One of the characteristics of technological improvements are that while the initial wave of such improvements tends to increase freedom, the second wave that lags behind tends to leave people even more in chains than before. While this phenomenon has long troubled me, it is one part of what is only a family of related problems where that which appears on its face to lead to freedom ends up leading to increased slavery. Indeed, just about anything that promises us freedom from something likely involves slavery to something else that we might not be thinking about or realizing for quite a while.
When we think of the great attention that political leaders and advertisers think of ways to encourage people to take decisions that appeal to freedom from things that are deemed to be unpleasant, we might do well to be suspicious of what is being offered because the result might be worse than the original. Drugs and alcohol, for example, often carry with them the promise of putting unpleasant realities out of our minds, if only for a while, but the sting in the tail is both addiction to the drug and alcohol as well as a decreased ability to cope with unpleasant realities. The freedom offered by such things is an illusion that preys on our weakness and our desire to escape from the unpleasant.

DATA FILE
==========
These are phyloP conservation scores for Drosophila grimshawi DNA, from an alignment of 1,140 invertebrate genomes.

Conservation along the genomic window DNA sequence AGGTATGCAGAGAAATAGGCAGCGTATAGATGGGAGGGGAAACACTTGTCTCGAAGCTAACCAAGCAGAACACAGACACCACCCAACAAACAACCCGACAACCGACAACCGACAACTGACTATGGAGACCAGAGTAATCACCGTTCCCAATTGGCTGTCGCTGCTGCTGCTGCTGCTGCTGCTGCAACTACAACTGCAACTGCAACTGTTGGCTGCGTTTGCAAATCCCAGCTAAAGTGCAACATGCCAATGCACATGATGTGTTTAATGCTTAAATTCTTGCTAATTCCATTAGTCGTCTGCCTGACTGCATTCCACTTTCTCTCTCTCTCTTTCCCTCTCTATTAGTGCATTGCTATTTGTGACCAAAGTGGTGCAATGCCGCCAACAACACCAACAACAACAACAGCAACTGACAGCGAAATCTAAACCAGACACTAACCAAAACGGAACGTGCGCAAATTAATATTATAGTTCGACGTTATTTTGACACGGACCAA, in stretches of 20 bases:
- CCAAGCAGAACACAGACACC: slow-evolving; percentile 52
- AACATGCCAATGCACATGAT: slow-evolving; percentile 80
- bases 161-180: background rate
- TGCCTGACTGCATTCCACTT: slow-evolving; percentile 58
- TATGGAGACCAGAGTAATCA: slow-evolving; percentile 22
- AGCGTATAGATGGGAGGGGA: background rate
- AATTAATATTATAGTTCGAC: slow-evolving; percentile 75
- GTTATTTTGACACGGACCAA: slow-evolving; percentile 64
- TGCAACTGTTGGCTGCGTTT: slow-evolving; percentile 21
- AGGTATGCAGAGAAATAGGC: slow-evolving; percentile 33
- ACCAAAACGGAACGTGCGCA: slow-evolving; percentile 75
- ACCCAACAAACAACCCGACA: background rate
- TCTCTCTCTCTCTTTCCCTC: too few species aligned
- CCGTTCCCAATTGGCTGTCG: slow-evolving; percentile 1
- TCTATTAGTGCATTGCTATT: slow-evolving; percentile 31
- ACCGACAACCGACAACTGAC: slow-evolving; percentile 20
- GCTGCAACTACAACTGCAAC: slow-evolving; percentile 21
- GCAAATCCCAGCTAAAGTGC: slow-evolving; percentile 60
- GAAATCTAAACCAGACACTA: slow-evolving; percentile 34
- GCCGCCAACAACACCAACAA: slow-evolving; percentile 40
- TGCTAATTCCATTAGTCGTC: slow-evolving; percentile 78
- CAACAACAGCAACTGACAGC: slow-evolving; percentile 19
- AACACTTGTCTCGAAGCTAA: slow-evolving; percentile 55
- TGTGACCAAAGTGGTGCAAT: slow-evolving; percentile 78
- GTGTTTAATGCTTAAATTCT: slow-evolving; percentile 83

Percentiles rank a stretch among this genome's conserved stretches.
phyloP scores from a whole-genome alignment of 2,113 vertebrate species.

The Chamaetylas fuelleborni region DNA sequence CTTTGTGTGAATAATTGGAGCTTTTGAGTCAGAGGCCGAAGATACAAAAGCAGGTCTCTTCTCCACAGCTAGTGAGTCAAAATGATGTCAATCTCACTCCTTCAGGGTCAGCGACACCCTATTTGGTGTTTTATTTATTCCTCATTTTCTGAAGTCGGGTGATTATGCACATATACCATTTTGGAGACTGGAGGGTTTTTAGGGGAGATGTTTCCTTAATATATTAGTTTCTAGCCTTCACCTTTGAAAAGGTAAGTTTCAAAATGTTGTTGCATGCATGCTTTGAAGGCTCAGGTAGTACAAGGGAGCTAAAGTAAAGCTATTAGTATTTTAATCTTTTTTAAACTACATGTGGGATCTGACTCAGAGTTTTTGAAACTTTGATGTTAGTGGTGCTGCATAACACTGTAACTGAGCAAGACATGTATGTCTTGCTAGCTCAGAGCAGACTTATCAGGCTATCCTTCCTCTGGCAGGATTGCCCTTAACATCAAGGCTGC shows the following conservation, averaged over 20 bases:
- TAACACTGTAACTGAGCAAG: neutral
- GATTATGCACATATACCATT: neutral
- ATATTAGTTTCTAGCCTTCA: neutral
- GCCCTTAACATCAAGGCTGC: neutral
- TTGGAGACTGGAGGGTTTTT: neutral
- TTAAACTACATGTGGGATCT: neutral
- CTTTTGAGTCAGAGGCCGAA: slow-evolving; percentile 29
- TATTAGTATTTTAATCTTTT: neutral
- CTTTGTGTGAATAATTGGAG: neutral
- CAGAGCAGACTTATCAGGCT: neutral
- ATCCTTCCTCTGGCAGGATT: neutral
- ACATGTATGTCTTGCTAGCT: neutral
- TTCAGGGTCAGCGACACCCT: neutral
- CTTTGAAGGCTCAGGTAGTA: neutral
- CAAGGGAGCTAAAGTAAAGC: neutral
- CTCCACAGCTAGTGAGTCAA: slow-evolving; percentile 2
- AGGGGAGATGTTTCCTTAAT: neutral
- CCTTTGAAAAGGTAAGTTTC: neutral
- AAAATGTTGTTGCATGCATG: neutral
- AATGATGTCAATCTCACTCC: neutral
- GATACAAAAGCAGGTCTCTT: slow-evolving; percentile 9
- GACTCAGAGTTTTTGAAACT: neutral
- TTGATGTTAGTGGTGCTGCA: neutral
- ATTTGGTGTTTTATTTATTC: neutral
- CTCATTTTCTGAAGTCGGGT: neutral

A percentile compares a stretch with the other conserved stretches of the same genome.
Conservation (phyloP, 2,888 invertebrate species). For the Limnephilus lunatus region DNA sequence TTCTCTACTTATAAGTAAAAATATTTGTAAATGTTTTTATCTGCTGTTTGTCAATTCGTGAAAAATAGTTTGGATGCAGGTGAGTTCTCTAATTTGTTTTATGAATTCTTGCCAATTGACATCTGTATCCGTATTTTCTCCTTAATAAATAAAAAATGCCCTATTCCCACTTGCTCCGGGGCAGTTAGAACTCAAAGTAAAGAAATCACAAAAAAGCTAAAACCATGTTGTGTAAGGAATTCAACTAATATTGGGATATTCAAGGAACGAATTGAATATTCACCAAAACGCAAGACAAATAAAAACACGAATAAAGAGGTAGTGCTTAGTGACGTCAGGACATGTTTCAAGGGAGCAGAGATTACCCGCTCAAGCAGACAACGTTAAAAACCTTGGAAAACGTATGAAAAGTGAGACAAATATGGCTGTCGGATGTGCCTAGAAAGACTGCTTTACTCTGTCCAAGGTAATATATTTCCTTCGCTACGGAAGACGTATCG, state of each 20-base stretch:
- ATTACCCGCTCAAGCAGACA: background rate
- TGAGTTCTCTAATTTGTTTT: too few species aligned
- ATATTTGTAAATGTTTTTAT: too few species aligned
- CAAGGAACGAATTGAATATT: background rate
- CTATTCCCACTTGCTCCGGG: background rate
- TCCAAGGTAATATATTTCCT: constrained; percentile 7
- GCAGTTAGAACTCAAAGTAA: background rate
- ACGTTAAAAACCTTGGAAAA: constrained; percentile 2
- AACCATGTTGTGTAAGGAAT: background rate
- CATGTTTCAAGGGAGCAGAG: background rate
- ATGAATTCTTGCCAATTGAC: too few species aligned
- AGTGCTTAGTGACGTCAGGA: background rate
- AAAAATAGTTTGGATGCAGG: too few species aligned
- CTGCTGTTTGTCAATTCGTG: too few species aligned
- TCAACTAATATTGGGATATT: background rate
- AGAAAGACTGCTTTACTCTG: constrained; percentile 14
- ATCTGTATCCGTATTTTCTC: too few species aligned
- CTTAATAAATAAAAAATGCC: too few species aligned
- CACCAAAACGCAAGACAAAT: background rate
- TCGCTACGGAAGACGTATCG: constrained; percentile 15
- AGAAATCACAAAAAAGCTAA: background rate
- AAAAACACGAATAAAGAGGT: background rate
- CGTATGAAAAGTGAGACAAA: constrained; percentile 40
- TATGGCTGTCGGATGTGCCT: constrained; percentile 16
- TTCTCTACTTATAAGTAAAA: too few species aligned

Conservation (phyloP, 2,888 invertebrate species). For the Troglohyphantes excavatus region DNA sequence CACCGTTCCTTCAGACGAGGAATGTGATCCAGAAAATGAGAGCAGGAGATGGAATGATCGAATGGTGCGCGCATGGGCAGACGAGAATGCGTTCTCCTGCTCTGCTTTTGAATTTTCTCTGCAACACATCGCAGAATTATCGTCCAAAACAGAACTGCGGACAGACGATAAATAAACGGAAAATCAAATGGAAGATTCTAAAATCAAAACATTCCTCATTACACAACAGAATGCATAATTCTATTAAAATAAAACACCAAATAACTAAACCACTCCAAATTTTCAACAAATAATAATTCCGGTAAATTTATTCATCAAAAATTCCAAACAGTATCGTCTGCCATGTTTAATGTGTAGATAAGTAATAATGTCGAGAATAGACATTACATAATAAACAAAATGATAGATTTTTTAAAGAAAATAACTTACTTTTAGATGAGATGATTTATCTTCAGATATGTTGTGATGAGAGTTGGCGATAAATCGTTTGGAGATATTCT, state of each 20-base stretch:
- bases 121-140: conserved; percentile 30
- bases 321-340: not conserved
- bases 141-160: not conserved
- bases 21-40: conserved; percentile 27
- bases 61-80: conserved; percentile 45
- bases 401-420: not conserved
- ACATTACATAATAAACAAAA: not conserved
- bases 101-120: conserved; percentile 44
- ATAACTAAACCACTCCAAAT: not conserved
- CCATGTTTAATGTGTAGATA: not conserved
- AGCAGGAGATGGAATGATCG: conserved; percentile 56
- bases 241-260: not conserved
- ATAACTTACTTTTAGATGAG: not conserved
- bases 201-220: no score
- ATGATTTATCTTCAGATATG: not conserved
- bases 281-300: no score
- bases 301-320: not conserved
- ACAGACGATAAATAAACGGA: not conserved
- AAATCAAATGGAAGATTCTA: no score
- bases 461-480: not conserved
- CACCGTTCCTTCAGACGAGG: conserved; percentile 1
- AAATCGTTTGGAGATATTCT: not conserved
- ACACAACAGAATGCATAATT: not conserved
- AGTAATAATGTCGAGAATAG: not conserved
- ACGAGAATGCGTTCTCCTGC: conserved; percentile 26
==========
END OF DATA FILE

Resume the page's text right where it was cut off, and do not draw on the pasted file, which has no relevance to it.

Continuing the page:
Yet it is not as if the freedom to offers us any less deception than the freedom from. The freedom to say whatever we want also leaves us fettered to a dependence on such conditions remaining the same, because changes in what sort of speech is accepted or tolerated may lead what we said before to be held against us. For this reason, many people refuse to admit or acknowledge what they have said in the past, seeking to airbrush their record to remove from it anything that may be inconvenient in the present. Similarly, having or thinking we have the freedom to act in certain ways makes us think that lacking such freedoms is intolerable, leading us to curse and be immensely hostile to those who would urge upon us unwanted restraint.
Frequently, the possession of freedom requires a certain degree of vigilance. That which we own tends to own us–the freedom that comes from owning our own house comes with it deeper ties to a particular location which may be a source of vulnerability to us. The freedom from long-term ties and contracts, on the other hand, makes us more fettered to present conditions, from which we may have little ability to ameliorate. We might wish to be free in all ways, but whatever we do to increase our freedom in one way seems to reduce it in another way. We are forced to be fettered to something, and we can only choose what we are bound by, not whether we wish to be bound at all, however much we might wish it was different.